Components that blur, homogenize, bleach, or alter tone colors can diminish the artistic intent and emotional content of the music, and ultimately your emotional connection to the music.

Will the Circle Be Unbroken

For example, let's take simple forms of folk music, where the tone color focus is around the sound of major and minor triads, like some of those from the Will the Circle Be Unbroken album.

As a musician, maybe you will want to add in an emotive feeling of longing for lost love on a particular song, so then you might add in a major 7th color tone, as some Celtic folk tunes do.

Or maybe you are feeling down and out because of your troubles and sorrows due to that cheatin’ mean woman you love, so you want to add in some blue notes (Eb, F#, Bb) to your folk major and minor triads, and voilà, the blues emerge, so now so you can sing your blues along with Muddy Waters’ Folk Singer for a while.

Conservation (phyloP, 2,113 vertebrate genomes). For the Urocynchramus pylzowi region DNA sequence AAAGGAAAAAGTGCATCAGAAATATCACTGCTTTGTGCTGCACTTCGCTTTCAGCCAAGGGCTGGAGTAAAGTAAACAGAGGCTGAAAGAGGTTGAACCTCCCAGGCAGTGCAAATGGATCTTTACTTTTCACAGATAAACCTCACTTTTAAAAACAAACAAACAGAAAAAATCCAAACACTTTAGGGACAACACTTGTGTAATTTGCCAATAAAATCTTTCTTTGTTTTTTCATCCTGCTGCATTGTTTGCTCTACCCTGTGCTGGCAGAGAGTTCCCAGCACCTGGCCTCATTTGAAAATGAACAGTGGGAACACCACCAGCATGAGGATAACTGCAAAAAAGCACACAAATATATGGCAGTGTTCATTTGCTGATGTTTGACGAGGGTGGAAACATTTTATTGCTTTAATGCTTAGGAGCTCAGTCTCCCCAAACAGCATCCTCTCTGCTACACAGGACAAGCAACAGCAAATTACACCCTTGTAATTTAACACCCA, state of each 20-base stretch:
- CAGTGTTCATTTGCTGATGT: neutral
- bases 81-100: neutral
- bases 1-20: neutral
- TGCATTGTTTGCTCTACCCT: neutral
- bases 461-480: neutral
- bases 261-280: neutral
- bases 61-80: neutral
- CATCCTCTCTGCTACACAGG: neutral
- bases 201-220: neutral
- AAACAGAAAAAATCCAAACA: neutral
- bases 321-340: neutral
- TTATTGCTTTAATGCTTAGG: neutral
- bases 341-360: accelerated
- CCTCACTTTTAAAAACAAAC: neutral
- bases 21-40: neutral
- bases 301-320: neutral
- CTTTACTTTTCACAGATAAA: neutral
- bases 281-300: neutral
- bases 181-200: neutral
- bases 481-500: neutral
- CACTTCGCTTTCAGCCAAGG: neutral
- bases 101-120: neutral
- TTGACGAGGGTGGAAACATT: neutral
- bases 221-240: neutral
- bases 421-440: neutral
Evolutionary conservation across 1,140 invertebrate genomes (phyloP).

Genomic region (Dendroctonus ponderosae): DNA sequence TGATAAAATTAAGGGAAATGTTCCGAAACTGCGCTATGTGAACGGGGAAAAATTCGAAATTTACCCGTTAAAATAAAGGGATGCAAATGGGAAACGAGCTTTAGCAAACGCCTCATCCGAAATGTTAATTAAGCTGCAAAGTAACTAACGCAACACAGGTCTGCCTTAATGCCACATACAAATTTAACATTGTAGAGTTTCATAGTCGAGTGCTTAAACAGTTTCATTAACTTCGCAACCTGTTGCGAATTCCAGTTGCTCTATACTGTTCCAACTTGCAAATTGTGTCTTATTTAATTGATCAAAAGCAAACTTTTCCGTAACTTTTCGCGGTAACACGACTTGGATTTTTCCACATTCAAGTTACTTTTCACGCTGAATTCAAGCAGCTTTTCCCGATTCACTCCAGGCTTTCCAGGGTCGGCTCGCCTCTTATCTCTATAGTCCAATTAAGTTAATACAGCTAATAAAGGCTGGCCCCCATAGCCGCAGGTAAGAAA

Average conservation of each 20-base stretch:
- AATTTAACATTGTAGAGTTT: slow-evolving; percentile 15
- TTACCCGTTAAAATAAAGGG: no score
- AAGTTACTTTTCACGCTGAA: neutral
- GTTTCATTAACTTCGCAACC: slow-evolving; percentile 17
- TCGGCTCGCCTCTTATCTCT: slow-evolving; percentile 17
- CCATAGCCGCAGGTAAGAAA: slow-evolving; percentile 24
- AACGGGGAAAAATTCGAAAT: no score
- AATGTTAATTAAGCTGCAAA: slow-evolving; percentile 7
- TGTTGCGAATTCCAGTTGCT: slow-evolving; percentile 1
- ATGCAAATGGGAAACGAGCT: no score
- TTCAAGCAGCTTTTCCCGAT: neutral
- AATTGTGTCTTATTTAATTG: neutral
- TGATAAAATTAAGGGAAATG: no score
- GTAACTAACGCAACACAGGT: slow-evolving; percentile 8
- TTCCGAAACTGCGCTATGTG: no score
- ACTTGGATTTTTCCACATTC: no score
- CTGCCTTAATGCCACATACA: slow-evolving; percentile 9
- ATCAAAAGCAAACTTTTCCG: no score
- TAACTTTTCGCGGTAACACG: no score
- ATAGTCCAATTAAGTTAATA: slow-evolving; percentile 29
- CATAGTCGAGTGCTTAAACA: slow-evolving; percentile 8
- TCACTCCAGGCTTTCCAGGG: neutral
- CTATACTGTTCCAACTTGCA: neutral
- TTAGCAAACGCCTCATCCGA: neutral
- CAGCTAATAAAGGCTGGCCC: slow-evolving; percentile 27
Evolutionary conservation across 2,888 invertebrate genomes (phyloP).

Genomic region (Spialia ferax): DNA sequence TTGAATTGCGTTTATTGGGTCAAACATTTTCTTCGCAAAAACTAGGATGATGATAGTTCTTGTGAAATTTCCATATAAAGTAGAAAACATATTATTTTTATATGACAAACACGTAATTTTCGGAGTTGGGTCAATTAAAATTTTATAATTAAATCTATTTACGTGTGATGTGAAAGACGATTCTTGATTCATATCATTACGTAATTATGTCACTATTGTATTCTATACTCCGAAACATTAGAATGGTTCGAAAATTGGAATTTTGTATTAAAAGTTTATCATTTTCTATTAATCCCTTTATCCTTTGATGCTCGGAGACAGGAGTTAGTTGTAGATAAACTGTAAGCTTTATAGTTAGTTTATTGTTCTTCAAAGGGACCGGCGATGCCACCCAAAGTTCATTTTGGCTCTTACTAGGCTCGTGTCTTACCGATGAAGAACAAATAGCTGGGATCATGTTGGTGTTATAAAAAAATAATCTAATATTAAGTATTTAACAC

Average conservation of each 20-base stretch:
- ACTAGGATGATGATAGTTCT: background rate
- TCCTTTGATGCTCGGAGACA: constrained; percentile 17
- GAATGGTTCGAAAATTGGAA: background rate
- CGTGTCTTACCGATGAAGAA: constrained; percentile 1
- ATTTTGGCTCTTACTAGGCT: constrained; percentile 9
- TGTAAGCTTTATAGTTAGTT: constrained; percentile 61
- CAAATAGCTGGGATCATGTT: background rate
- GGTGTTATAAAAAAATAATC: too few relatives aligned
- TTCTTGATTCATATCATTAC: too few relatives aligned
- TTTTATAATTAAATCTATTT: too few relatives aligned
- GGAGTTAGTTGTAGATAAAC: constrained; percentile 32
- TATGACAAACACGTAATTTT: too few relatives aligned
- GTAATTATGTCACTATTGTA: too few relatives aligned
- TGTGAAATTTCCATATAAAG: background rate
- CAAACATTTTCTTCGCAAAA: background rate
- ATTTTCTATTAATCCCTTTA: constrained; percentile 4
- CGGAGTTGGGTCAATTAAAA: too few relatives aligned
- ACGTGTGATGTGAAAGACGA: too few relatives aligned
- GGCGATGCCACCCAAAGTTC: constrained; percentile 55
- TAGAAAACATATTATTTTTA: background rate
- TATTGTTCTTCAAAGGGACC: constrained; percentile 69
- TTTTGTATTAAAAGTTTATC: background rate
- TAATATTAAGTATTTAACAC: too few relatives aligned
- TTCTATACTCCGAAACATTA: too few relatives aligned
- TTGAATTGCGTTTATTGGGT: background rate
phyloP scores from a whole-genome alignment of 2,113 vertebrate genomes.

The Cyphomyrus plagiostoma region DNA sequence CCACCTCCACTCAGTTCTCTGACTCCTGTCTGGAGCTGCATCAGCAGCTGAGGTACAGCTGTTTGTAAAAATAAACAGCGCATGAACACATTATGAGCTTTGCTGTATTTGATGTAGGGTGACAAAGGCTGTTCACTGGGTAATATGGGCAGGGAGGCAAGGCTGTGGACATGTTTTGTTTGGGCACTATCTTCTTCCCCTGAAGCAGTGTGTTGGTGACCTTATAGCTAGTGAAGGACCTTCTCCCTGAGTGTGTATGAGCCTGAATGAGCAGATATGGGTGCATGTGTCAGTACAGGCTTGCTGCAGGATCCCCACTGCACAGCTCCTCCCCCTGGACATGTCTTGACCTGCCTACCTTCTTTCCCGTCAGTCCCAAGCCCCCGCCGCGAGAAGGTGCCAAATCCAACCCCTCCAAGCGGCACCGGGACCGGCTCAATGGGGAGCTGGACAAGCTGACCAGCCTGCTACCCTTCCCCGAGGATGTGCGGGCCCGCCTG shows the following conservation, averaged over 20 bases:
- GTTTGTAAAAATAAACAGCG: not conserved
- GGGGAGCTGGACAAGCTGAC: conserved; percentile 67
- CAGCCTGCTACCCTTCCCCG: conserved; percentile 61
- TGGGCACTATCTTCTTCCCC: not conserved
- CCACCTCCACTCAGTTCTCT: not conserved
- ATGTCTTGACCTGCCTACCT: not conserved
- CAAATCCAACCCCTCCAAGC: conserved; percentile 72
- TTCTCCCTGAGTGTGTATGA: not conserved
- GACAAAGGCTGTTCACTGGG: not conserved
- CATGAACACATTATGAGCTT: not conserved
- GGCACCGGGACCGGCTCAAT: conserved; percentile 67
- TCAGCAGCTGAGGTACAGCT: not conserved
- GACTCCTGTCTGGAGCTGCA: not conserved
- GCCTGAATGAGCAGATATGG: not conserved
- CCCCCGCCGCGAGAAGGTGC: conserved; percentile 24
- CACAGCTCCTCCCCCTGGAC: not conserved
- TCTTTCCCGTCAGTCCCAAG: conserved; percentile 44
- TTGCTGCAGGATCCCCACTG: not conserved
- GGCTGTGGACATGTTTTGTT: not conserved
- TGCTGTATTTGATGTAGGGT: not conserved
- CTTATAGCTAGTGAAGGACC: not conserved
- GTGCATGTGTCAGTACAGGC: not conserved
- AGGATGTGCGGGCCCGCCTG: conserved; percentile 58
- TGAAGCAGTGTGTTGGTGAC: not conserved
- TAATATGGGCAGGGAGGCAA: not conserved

Merle Haggard's 'Songs For The Mama That Tried' gospel album.

After singing the blues for a while because of that mean woman you love, you decide to add in some suspended 4th tone color as you seek help from a higher power while singing some gospel music.

Keith Richards and his 'Micawber' Telecaster. Photo courtesy of Wiki Commons.

Now you are feeling better and are ready to give the good life another go, to strut your stuff, so you change your lyrics and move the beat of the music from two & four to one & three, and play some rock & roll along with the Rolling Stones! Yeah baby!